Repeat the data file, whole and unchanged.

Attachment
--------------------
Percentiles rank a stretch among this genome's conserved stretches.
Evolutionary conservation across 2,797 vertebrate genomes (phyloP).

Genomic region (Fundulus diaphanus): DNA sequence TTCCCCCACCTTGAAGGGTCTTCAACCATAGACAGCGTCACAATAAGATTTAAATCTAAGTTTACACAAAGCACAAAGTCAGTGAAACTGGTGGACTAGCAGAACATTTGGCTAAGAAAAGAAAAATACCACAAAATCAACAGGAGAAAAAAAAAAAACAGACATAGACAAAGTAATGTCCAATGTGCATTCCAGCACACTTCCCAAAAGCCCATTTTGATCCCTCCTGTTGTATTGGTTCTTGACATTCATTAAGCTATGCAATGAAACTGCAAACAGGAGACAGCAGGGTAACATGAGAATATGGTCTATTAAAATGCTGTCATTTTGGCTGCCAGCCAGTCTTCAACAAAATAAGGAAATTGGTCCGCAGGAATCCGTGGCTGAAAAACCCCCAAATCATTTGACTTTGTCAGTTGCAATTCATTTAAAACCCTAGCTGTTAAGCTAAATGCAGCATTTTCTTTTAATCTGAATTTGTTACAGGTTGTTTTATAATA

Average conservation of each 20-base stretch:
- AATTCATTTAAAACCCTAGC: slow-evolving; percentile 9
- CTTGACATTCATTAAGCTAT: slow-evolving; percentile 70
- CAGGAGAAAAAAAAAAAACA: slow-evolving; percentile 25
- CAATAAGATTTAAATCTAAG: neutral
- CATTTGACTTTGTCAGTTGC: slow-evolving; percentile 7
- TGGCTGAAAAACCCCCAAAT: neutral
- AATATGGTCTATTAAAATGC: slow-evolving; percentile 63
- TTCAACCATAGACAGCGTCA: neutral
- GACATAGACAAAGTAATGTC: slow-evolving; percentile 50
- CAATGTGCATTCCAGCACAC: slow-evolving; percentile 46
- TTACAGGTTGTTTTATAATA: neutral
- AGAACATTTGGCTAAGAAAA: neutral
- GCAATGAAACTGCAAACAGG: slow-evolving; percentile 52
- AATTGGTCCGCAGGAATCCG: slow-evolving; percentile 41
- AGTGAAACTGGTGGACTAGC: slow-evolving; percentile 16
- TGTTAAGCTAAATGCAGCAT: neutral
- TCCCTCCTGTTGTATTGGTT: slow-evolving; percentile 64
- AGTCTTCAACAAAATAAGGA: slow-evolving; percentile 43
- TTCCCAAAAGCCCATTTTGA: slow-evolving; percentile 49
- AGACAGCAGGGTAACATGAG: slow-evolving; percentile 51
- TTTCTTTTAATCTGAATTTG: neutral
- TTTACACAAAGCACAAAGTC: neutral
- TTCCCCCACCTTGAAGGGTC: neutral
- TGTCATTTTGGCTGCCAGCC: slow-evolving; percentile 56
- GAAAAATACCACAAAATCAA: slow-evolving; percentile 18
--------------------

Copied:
Percentiles rank a stretch among this genome's conserved stretches.
Evolutionary conservation across 2,797 vertebrate genomes (phyloP).

Genomic region (Fundulus diaphanus): DNA sequence TTCCCCCACCTTGAAGGGTCTTCAACCATAGACAGCGTCACAATAAGATTTAAATCTAAGTTTACACAAAGCACAAAGTCAGTGAAACTGGTGGACTAGCAGAACATTTGGCTAAGAAAAGAAAAATACCACAAAATCAACAGGAGAAAAAAAAAAAACAGACATAGACAAAGTAATGTCCAATGTGCATTCCAGCACACTTCCCAAAAGCCCATTTTGATCCCTCCTGTTGTATTGGTTCTTGACATTCATTAAGCTATGCAATGAAACTGCAAACAGGAGACAGCAGGGTAACATGAGAATATGGTCTATTAAAATGCTGTCATTTTGGCTGCCAGCCAGTCTTCAACAAAATAAGGAAATTGGTCCGCAGGAATCCGTGGCTGAAAAACCCCCAAATCATTTGACTTTGTCAGTTGCAATTCATTTAAAACCCTAGCTGTTAAGCTAAATGCAGCATTTTCTTTTAATCTGAATTTGTTACAGGTTGTTTTATAATA

Average conservation of each 20-base stretch:
- AATTCATTTAAAACCCTAGC: slow-evolving; percentile 9
- CTTGACATTCATTAAGCTAT: slow-evolving; percentile 70
- CAGGAGAAAAAAAAAAAACA: slow-evolving; percentile 25
- CAATAAGATTTAAATCTAAG: neutral
- CATTTGACTTTGTCAGTTGC: slow-evolving; percentile 7
- TGGCTGAAAAACCCCCAAAT: neutral
- AATATGGTCTATTAAAATGC: slow-evolving; percentile 63
- TTCAACCATAGACAGCGTCA: neutral
- GACATAGACAAAGTAATGTC: slow-evolving; percentile 50
- CAATGTGCATTCCAGCACAC: slow-evolving; percentile 46
- TTACAGGTTGTTTTATAATA: neutral
- AGAACATTTGGCTAAGAAAA: neutral
- GCAATGAAACTGCAAACAGG: slow-evolving; percentile 52
- AATTGGTCCGCAGGAATCCG: slow-evolving; percentile 41
- AGTGAAACTGGTGGACTAGC: slow-evolving; percentile 16
- TGTTAAGCTAAATGCAGCAT: neutral
- TCCCTCCTGTTGTATTGGTT: slow-evolving; percentile 64
- AGTCTTCAACAAAATAAGGA: slow-evolving; percentile 43
- TTCCCAAAAGCCCATTTTGA: slow-evolving; percentile 49
- AGACAGCAGGGTAACATGAG: slow-evolving; percentile 51
- TTTCTTTTAATCTGAATTTG: neutral
- TTTACACAAAGCACAAAGTC: neutral
- TTCCCCCACCTTGAAGGGTC: neutral
- TGTCATTTTGGCTGCCAGCC: slow-evolving; percentile 56
- GAAAAATACCACAAAATCAA: slow-evolving; percentile 18